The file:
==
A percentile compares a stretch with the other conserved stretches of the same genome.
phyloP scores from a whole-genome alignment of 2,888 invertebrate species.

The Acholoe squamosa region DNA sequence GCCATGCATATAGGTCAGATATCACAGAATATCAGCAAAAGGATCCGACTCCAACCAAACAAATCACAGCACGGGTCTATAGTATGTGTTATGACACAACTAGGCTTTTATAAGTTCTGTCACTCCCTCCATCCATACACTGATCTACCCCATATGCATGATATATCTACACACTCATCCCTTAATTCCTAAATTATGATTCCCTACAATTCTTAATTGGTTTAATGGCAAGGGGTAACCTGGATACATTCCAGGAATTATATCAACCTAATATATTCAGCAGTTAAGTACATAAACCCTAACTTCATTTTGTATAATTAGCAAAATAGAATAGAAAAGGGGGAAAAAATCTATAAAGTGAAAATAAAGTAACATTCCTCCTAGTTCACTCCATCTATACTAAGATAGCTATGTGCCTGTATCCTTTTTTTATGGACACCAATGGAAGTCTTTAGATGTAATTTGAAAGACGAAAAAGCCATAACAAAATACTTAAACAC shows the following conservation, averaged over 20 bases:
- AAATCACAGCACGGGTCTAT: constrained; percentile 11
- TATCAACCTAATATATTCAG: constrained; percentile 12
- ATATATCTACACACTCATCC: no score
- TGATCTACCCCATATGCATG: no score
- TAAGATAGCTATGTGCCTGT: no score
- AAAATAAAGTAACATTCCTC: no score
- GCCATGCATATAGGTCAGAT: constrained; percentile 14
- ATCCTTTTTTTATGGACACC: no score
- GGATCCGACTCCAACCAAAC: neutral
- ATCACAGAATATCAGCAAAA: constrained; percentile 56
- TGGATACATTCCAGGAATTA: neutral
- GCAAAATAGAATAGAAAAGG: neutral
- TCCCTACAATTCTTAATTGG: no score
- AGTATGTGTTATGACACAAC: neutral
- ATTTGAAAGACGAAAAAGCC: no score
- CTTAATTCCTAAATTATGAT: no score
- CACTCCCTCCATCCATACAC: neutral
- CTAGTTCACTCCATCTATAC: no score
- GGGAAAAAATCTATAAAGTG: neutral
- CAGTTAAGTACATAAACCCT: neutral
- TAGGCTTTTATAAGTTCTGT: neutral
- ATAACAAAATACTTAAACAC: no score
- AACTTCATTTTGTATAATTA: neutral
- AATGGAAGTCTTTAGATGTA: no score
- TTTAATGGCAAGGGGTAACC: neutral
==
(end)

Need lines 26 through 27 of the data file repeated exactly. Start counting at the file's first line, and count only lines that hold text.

- AACTTCATTTTGTATAATTA: neutral
- AATGGAAGTCTTTAGATGTA: no score